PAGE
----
Due to the problems such as those enumerated above, it is widely recognized that bauxite ore should be purified (or beneficiated), preferably where it is mined, to remove iron and other impurities. Most mines in India are already following some form of separation, but these are usually very crude, inefficient and wasteful. Separation is mostly done physically by hand (e.g. separation by color of the ore) or by mechanical sieving after crushing the ore (finer particles usually contain a higher percentage of silica and are, hence, discarded). In a bid to improve matters, a lot of research and development activity is being done both in India and abroad. However, a commercially viable process that can satisfactorily remove the impurities has yet to be developed.


Different bauxites have different peculiar characteristics. However, it is important to note here that gibbsite changes to boehmite on heating (196-202oC) and the crystal structure, of both gibbsite and boehmite, are modified to a spinel-type, cubic structure at 950oC. Since non-metallurgical grade bauxite is calcined at 1100-1700oC, non-metallurgical bauxite grade consumers can utilize both gibbsite and/or boehmite, provided the impurities are restricted to their specifications. The metallurgical industry can also use gibbsite and boehmite, although the former is preferred as it is easily digested in caustic soda at low temperatures (around 125oC). Fortunately, all Indian bauxites are either gibbsitic or boehmitic, or a combination of both. Hence, if impurities were controlled through beneficiation, Indian bauxites would be preferred by both the metallurgical and non-metallurgical industries.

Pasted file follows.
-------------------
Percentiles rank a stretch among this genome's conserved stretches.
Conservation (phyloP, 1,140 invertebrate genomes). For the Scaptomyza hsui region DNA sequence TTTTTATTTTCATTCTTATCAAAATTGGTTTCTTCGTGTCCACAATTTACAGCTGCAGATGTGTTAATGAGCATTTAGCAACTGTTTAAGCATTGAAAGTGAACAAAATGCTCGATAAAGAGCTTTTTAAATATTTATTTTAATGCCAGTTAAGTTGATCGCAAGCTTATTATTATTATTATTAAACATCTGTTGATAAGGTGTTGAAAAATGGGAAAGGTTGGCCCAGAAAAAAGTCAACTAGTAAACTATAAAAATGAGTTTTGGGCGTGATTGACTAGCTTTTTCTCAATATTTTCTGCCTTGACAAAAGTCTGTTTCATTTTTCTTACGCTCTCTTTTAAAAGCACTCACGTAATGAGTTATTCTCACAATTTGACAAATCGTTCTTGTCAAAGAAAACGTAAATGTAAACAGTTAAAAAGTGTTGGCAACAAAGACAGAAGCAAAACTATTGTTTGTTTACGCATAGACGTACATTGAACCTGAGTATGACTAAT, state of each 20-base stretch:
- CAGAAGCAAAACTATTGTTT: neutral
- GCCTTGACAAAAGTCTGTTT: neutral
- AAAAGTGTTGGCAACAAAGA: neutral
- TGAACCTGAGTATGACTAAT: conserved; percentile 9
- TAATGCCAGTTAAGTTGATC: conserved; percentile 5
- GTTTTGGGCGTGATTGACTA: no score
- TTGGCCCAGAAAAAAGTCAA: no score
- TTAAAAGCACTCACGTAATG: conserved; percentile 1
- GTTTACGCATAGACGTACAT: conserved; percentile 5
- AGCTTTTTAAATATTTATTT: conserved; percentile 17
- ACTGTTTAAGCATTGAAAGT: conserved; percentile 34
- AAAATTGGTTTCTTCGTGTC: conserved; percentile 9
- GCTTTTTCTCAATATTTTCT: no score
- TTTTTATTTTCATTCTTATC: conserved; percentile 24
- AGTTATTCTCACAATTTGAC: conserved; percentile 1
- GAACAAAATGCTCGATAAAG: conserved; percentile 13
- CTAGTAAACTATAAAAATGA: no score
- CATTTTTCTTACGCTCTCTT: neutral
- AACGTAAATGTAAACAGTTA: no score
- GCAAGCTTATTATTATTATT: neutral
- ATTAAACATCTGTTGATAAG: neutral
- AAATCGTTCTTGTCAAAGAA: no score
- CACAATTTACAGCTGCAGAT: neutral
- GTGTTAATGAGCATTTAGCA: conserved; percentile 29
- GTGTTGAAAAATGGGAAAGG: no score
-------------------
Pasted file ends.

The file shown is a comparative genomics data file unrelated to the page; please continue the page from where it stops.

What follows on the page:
The potential market for beneficiation technologies is over 147 million tonnes of bauxite, of which the domestic market is potentially over 14 million tonnes. A number of bauxite producers in India have indicated their desire to set up beneficiating plants in India and bauxite users have indicated their willingness to pay higher prices (up to 50%) for beneficiated ore.



The study was conducted in five distinct stages. These are:

  • Collection of Primary Data: MSIA personnel met with experts from TIFAC, Planning Commission, relevant associations, etc. and also visited libraries, Internet sites, etc., to collect secondary information on bauxite, bauxite beneficiation techniques, user industries, R&D organizations, etc.
  • Detailed Desk Research: After the above, an in-depth research on bauxite, the impact of iron impurities on end products, and on bauxite beneficiation techniques was carried out using secondary information. Research was conducted on the beneficiation practices being employed by industry, current work being done by leading R&D institutions, and the institutions/industries who can take up follow up activities. The results of this stage were analyzed for the advantages emanating out of bauxite purification through the technologies available in India and abroad. Those expected from emerging technologies, if developed further by industry/institutions, were also studied and analyzed.